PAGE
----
It is however, harder to get WIIFM right than it might seem on the surface. Lots of clients have told us that they find it hard to get out of their own way enough to see what dealing with the business is like from a customer perspective. And let’s face it, when you’re writing materials, designing your interior or talking about your wonderful product or service, you want to spending time on your favourite subject – you (and that’s okay by the way – everyone does, but it’s not what your customers/clients need to feel/see/experience).
That’s where an external marketing agency can help – they’ll be able to see things you might not and/or that you might have been willfully blind to in the past. You might also consider going down the path of using a mystery shopper service too (especially if you’re a volume business like travel, tourism, childcare, gyms, retail or healthcare). Both bring different strengths to the table and both can highlight places where you might be losing new sales or losing longer-term customers. And getting and keeping customers makes for stronger businesses.
So if you’re looking for better 2013 marketing predictions for your business or you’d like to answer WIIFM better or your business needs a customer-focussed marketing makeover, we’d be delighted to talk to you. Feel free to get in contact or join us on Facebook, Linkedin or Twitter.
Now BNI* gets a bit of a tough wrap. Yes, it’s a bit old school – some might even say ‘blokey’. Yes, it’s pretty formal and you have to play by their rules. Yes, it requires a serious time commitment. Yes, it costs a bit of cash to join.
Done properly, it can also deliver some very significant benefits to your business.
As business people, and even as consumers, we prefer to do business with people – not brands, businesses, products, etc. And we have to know, like and trust those people in order for us to usually give them our business.
I was a bit grumpy when my old group (called a chapter) closed back in February after only 7 months of membership. I even complained to the founder in the US, Ivan Misner – who to his credit – engaged in some fairly robust conversation about some of the politicking that had gone on in the closing process – as did the Australian Director.
At the time, I felt like I was losing my ‘business family’. A bunch of men and women that I’d been having breakfast with each week for 7 months. They knew me and they were getting to know what my business could do for them. And they’d started to give me referrals to other business people they knew.
It worked. Even after the group was closed down, I still continued to receive referrals to qualified leads (Ie: people who wanted to do business with me, based on the strength of their relationship with the referrer and who were more or less ready to start their projects) from my former group members.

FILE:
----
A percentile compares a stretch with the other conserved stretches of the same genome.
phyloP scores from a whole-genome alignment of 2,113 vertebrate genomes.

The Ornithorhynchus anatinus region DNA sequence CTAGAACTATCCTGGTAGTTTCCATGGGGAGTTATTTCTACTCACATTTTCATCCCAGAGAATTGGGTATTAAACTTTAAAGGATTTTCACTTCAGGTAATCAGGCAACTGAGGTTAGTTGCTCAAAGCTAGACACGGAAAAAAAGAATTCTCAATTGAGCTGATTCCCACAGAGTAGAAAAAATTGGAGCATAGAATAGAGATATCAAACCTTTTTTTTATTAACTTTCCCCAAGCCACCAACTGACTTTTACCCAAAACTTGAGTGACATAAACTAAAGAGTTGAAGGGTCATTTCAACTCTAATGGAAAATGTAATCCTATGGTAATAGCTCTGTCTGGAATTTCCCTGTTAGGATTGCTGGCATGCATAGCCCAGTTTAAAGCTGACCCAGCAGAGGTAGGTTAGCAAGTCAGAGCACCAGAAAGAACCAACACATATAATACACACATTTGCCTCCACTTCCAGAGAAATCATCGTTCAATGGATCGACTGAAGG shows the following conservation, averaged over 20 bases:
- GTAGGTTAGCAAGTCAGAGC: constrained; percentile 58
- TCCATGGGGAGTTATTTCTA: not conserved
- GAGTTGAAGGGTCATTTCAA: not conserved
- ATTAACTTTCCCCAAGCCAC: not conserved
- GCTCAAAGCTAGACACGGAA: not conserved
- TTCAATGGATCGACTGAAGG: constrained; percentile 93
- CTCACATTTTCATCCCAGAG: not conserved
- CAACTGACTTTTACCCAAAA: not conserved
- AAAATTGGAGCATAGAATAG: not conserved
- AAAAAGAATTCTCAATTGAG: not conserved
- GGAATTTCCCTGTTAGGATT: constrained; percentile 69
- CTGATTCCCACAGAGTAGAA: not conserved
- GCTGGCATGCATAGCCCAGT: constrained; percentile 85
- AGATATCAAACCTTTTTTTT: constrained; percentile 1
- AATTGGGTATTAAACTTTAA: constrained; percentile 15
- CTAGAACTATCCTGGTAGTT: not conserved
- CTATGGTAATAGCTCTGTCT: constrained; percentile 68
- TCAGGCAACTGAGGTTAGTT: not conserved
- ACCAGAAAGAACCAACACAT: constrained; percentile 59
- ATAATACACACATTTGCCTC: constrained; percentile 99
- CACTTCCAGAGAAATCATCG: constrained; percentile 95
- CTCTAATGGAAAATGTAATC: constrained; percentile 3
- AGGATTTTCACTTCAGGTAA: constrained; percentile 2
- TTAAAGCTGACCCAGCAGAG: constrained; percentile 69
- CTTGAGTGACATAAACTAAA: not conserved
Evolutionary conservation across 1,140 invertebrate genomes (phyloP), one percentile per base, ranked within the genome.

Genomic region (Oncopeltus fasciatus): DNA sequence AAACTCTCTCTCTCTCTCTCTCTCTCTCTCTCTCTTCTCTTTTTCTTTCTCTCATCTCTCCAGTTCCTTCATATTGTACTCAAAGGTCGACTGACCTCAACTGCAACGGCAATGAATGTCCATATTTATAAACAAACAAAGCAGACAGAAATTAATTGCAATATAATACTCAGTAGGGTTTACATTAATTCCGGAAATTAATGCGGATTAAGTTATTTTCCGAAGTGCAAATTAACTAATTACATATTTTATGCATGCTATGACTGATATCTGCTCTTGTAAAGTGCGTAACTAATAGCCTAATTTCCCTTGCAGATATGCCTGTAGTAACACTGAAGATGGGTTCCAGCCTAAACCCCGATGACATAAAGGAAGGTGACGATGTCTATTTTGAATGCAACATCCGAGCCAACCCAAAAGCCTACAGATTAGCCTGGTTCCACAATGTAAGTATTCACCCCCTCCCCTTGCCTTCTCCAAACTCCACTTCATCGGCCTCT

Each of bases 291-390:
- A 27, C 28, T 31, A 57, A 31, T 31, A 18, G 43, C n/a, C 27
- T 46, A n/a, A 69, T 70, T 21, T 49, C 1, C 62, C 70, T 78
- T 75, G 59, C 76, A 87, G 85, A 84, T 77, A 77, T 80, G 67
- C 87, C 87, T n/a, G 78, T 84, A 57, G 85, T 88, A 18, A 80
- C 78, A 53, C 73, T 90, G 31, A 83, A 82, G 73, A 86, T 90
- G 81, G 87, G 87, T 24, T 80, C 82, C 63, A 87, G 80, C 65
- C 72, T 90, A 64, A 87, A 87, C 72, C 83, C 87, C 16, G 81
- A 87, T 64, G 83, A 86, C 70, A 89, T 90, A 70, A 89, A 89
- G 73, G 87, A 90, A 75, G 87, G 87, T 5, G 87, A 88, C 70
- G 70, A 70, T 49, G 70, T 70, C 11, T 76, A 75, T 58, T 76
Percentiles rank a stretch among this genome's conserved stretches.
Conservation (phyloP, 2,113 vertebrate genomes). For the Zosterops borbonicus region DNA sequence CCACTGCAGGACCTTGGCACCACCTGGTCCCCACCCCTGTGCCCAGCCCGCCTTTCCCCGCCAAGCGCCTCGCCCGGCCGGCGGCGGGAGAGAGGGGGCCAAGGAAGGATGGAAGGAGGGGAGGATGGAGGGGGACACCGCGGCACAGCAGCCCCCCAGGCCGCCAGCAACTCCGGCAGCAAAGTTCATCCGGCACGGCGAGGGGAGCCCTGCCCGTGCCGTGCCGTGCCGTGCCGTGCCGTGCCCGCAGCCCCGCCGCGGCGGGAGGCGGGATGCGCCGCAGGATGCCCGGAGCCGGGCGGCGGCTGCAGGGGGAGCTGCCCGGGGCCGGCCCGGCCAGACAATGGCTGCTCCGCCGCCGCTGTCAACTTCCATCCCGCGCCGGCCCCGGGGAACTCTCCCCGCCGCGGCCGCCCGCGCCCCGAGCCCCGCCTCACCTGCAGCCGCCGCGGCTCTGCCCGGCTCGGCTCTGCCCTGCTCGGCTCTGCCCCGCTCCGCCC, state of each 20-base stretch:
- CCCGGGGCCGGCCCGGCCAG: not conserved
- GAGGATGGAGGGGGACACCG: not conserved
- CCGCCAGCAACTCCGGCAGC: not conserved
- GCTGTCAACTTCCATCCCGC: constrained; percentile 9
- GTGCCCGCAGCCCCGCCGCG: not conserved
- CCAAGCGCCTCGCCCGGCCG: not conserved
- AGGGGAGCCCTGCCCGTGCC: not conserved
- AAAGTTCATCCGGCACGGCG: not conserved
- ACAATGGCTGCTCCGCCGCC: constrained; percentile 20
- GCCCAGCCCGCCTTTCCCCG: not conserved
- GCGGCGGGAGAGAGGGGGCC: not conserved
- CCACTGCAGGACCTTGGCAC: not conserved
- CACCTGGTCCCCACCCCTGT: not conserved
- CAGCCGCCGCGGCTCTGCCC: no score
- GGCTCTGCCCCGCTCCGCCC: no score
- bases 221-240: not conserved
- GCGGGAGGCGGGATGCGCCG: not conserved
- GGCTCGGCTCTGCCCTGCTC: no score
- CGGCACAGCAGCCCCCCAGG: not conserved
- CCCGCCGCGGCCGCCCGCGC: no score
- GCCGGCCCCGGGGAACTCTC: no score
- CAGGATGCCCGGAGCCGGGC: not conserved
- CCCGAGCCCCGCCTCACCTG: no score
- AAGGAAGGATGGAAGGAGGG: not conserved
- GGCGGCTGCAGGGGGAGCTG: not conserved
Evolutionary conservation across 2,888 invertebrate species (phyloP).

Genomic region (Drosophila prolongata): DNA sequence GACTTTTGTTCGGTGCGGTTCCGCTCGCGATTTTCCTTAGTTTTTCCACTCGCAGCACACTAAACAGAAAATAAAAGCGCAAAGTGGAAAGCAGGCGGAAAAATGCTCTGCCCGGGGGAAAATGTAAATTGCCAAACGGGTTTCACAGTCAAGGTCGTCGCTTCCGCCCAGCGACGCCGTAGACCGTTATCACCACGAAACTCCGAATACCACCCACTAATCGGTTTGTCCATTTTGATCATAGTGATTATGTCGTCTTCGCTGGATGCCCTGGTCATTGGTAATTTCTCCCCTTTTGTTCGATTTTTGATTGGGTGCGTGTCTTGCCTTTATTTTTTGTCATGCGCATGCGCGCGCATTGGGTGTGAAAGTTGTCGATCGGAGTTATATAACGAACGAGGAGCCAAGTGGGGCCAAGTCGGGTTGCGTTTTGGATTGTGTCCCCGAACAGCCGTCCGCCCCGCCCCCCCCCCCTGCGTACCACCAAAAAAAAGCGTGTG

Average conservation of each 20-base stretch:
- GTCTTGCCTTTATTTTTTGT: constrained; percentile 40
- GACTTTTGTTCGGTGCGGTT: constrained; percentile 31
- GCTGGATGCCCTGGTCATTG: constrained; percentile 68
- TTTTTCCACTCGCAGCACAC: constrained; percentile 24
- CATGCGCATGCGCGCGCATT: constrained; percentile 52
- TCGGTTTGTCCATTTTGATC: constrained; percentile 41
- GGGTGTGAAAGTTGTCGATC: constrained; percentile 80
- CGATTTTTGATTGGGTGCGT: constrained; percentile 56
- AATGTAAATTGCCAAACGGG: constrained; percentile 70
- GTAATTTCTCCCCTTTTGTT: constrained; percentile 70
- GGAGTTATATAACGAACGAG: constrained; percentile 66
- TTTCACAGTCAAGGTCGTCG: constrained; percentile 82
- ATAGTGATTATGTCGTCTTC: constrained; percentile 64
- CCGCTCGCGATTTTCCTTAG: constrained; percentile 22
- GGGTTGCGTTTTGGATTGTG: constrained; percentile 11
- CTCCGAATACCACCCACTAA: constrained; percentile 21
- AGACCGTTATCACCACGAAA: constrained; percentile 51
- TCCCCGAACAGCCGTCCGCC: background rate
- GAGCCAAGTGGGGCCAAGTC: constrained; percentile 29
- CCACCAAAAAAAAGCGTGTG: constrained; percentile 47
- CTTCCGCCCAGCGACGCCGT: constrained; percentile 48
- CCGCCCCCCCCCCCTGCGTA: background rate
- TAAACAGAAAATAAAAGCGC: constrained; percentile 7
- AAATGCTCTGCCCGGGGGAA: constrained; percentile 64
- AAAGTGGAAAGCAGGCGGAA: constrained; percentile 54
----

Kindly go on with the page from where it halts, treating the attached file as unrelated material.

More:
A bit of searching was required to find a new BNI group to call home. Some groups would have been great, but the marketing seat was already occupied and other groups seemed not to ‘fit’ what I was really looking for. Maybe that’s a chic thing, but for me ‘fit’ was critical. How could I do business with people I didn’t warm to, much less had to like and trust?
I also belong to a women’s business club She Business – which is an altogether different kettle of fish. We all joined to get new business, but what we actually got from our She membership was a business education, a bunch of like-minded women – the same ones we see on a regular monthly basis and we partner with each other to hold ourselves accountable for moving ourselves and our businesses forward. In other words, we’ve developed business friends.
That’s not to say that you can’t build a business without joining a BNI group or She Business – absolutely you can and many people do. But, if you want your business building to be a bit easier and maybe even a bit more fun, find yourself a group of like-minded people who meet regularly, commit to getting to know them and be open to what happens. Be patient – the business will come.
* For those of you who’ve never heard of BNI, it’s a business networking club where only one person per profession/trade can join. Most run at breakfast time and you’re pretty much required to go once a week, bring referrals and meet up with at least one other member a week outside the breakfast meeting. Onerous maybe, but it works. My ROI has been spectacular around 20x my paid investment in my first 9 months (and many of those clients have become ongoing clients).
Kristin Austin is a marketing & communication strategist and trainer who’s been doing the marketing ‘do’ for almost 20 years. She loves creating content and campaigns that drive engagement (using WIIFM) and capturing customers for her really lovely clients. She can be found hanging out in social media-land – for her clients’ benefit of course when she’s not working on client campaigns, strategy or writing them content. You can follow her @glitteratichic or connect on LinkedIn. If you’re not on social media and still want to connect - she’s happy to talk marketing and business boosting over coffee.